Angry Metal-FiTwenty-sixteen was a year that started so well. I’d recently performed a counter coup, reorganized things, appointed Steel Druhm to my Internet Banana Republic Enforcer for Life and I was reviewing a lot of stuff. The Record(s) o’ the Month were landing on time, and the trains were on schedule. Then tragedy struck… Alas, the good that was the beginning of the year turned into a fucking bullshit slog where I became progressively overcome by life. Longtime readers will know that I have been much less involved on the back half of this year than at any point in our long history.1 And I’ll just be honest, I’ve been considering even setting aside the mantle of Angry Metal Guy altogether. This year has been a year of endings, in a way. The end of my faith in humanity. The end of Agalloch‘s post-Ulver reign of terror. The end of a lot of famous lives.

Yet, as is custom, when I put together a list of the stuff that’s really sat with me throughout the year I find that I cannot leave it all behind. It’s true that I haven’t been present so much recently, but I still have Very Important Opinions™, a website, and relative anonymity. What is more precious than such a position? From whence would bombs be thrown if not from positions of such privilege? Who would offend record labels by not playing the game if not me? What, I ask, would become of AngryMetalGuy.com if Angry Metal Guy were to hang up his Lederhosen and drinking horn? Nary a website would rate things they love so lowly as we do. Who here would make snarky comments and threaten to fire everyone? Who would bitch like a bitter old man about the metal scene crawling up its own ass? (Probably lots of people, honestly. But I’ll maintain the narcissistic delusion that I’m a unique snowflake that everyone is reading this website for.2)

Still, there are reasons for this situation. I’m writing a dissertation. This means that while I’m still doing fieldwork during the first half of 2017 I’m going to be pretty absent. I will still listen to new music3, and I’ll still write occasional reviews. And I will, of course, force my opinions on you about the Record(s) o’ the Month. But you’re just going have to cope with my absence. Then when I get back I’ll probably spend a lot of time getting to know the n00bs, since I have no idea who these people are or how they ended up writing for my blog. After I’ve covered up the mass grave, I hope things will return to normal. But maybe they never will.

Because of that I just want to say: thank you all for everything. Thank you for reading this blog, for showing up every day, for being great commenters (25,000+ comments in 2016! Holy balls!) and broad listeners. Thanks for your opinions (even your contrary ones) and for all the time you have spent making Angry Metal Guy the amazing place that it is today. Watching you give great bands bumps on BandCamp, hearing about the albums you’re buying and the shows you’re seeing, and knowing that you want us all to hear the things you love, too, leaves me feeling remarkably un-angry, actually. It has been so fucking cool to watch this website grow into something that is no longer an extension of my personality, but its own thing. It’s weird, but it’s incredible. Just know that I totally love you and this blog and I plan to get back. But as I’ve been learning, sometimes things are momentary. A lot of review blogs have been born and died since I founded this website in 2009. Our longevity has been due to a single-minded stubbornness on my part, and then on the part of Steel Druhm and Madam X particularly. And the Angry Metal Guy isn’t really just me anymore. The Angry Metal Guy is an archetype we all know and love (and occasionally love to hate). And I love that this little blog that could has moved from a personal mouthpiece to an institution. And I owe it all to me being fucking amazing. Er, to you guys.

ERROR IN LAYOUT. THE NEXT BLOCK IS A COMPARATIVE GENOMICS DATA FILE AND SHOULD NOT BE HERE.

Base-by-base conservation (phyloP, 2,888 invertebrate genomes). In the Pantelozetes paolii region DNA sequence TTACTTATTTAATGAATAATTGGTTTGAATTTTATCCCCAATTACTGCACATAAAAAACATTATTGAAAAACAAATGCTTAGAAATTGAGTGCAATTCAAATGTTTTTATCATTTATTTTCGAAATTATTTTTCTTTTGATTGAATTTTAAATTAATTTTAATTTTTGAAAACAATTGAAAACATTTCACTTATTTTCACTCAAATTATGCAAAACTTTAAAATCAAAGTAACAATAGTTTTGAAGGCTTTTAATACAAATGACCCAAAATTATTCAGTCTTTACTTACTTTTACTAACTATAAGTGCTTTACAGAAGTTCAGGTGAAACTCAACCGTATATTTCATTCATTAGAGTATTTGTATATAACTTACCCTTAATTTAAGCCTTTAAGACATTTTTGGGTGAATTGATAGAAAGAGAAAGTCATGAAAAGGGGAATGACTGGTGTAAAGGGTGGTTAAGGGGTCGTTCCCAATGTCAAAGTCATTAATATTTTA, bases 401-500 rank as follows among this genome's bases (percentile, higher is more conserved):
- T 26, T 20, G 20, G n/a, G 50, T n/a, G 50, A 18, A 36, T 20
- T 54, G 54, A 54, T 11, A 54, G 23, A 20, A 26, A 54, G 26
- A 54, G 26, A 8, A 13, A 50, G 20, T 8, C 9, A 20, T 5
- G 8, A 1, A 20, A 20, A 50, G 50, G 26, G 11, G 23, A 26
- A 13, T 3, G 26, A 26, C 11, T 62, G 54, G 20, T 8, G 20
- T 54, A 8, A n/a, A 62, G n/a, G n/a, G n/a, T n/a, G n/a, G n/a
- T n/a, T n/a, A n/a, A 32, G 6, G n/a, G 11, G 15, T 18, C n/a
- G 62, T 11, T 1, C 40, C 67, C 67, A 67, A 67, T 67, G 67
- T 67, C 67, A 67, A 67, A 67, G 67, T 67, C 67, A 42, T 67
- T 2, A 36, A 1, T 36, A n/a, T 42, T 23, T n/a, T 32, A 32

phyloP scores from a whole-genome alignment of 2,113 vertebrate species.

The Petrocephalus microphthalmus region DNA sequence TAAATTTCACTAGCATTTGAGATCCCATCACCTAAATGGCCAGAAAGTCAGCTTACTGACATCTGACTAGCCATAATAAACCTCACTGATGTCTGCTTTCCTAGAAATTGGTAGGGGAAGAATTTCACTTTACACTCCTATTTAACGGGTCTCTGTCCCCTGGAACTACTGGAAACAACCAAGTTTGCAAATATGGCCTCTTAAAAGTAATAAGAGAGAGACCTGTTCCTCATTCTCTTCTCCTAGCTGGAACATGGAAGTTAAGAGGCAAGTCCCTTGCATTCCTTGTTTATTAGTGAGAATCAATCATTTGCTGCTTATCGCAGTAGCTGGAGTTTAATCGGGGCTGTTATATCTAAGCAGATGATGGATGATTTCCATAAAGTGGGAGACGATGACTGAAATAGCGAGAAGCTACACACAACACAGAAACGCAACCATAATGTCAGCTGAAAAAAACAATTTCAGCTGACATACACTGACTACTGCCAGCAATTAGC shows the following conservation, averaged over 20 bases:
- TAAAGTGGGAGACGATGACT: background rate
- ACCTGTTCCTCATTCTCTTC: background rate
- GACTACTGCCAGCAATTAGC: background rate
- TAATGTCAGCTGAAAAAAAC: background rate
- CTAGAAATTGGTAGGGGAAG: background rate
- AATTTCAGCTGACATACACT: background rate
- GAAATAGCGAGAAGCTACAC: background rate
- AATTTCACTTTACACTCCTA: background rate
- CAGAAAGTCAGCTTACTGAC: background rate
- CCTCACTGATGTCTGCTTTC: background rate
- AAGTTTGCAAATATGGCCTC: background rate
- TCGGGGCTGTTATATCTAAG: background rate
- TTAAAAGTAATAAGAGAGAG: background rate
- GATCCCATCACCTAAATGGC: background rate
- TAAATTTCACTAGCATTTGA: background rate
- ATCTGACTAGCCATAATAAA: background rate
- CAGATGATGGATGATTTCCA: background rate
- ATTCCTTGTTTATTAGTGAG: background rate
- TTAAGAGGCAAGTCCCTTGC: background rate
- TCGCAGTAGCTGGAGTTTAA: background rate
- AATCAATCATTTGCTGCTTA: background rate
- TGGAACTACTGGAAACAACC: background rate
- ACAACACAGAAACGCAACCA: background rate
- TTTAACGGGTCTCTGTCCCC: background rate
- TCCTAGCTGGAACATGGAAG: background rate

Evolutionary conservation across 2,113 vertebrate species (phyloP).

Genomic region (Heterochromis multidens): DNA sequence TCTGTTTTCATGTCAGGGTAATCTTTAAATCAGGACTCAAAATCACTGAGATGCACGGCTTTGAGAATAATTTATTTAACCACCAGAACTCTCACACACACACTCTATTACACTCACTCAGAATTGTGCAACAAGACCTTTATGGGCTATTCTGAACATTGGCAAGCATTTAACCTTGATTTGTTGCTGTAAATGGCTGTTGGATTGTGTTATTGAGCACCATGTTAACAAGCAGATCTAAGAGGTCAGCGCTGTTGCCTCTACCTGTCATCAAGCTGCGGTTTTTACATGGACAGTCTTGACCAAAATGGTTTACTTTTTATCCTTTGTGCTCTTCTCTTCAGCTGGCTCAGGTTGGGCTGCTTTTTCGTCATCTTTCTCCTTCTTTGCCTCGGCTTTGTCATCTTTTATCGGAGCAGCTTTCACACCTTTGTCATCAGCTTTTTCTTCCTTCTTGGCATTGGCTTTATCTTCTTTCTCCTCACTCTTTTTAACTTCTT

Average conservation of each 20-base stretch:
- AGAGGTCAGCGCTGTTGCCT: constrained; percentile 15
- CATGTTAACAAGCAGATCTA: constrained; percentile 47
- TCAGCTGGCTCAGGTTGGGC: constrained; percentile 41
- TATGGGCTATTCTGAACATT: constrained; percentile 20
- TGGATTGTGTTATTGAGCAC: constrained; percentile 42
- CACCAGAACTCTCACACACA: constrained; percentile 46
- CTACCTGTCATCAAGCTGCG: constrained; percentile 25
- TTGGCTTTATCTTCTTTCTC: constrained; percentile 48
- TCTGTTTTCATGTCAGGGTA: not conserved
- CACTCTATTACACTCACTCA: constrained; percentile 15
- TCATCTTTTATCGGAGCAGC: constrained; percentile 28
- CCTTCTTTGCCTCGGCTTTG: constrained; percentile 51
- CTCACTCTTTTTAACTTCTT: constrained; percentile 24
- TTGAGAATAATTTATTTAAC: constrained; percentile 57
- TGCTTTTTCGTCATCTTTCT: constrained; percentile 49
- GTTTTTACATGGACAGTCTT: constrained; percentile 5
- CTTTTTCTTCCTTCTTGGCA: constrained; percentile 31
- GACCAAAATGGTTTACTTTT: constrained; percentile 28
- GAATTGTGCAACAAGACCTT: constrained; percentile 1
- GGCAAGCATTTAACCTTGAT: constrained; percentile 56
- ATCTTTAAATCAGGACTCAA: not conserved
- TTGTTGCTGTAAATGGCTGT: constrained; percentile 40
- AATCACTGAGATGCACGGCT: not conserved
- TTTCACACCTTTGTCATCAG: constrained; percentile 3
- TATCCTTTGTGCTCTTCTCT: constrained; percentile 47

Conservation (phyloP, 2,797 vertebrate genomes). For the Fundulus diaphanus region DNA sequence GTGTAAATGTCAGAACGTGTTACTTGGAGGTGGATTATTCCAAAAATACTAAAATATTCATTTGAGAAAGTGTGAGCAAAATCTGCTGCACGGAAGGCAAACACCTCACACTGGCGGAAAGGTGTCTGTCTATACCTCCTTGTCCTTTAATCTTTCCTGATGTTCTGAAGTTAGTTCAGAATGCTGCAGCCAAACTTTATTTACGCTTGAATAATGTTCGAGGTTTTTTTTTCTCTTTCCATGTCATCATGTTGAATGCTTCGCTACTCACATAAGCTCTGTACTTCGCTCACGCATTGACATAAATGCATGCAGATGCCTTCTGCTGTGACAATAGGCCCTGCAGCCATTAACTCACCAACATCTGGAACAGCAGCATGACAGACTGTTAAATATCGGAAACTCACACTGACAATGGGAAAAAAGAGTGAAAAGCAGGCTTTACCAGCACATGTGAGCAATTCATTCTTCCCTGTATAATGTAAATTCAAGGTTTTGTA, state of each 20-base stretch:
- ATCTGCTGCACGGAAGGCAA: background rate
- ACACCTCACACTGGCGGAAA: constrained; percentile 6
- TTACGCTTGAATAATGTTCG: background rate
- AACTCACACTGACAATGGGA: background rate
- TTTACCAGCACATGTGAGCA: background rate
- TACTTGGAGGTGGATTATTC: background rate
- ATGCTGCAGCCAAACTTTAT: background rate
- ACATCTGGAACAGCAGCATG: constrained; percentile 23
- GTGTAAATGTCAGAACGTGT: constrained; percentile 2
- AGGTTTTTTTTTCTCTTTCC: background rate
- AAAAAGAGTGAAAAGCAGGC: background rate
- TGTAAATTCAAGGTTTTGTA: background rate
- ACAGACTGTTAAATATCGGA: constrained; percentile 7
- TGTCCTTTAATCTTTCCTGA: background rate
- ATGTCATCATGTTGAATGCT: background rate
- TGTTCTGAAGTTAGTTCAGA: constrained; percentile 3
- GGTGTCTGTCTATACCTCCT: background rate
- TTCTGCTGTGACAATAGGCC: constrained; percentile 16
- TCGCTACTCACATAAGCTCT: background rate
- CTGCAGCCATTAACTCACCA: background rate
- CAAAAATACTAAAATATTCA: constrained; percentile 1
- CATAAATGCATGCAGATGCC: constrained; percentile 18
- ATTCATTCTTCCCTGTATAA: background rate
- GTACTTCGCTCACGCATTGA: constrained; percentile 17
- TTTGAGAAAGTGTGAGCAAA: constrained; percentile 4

Thanks.

– AMG >:{>


 Wilderun - Sleep at the Edge of Earth#(ish): Wilderun // Sleep at the Edge of the Earth — Yeah, sure, Sleep at the Edge of the Earth didn’t come out this year, but let’s be honest with ourselves here: Wilderun produced a Multiple Year Album. The kind of record that probably belongs in one’s Top 10(ish) multiple years in a row because it’s just that good. I’ve been coming back to Wilderun more than a lot of my favorite albums from this year because it’s just so perfect. It’s a rare record, indeed, that inspires such devotion in myself and others (here’s looking at El Cuervo) and if you haven’t actually bothered to check out my Record o’ the Year from 2015, I suggest you take the time to do so now! Also, someone please organize a tour with Wilderun and Turisas so that I can die happy.

The Dread Crew of Oddwood - Lawful Evil#(ish): The Dread Crew of Oddwood // Lawful Evil — “Pirate metal” isn’t exactly something I’ve ever been into. I think it’s kitschy, one dimensional, and a bit dumb. And yet Lawful Evil is none of the above. Maybe because it’s got that D&D™ theme and I’m a sucker for nerdity, but much more likely it’s because this band is really talented. The songs are short, tight and super catchy, showing off excellent composition in addition to great musicianship. And Lawful Evil is a great change of pace when I want something epic, but a bit fun or cheesy. In a way my only regret is that they haven’t electrified this stuff, because some of these songs belong in playlists with Blind Guardian (“Heavy Mahogany”) or Finntroll (“Sulfur”). It’s hard to put this on the “proper” list because it’s not a “proper” release as such, but Lawful Evil comes highly recommended if you’re into good music.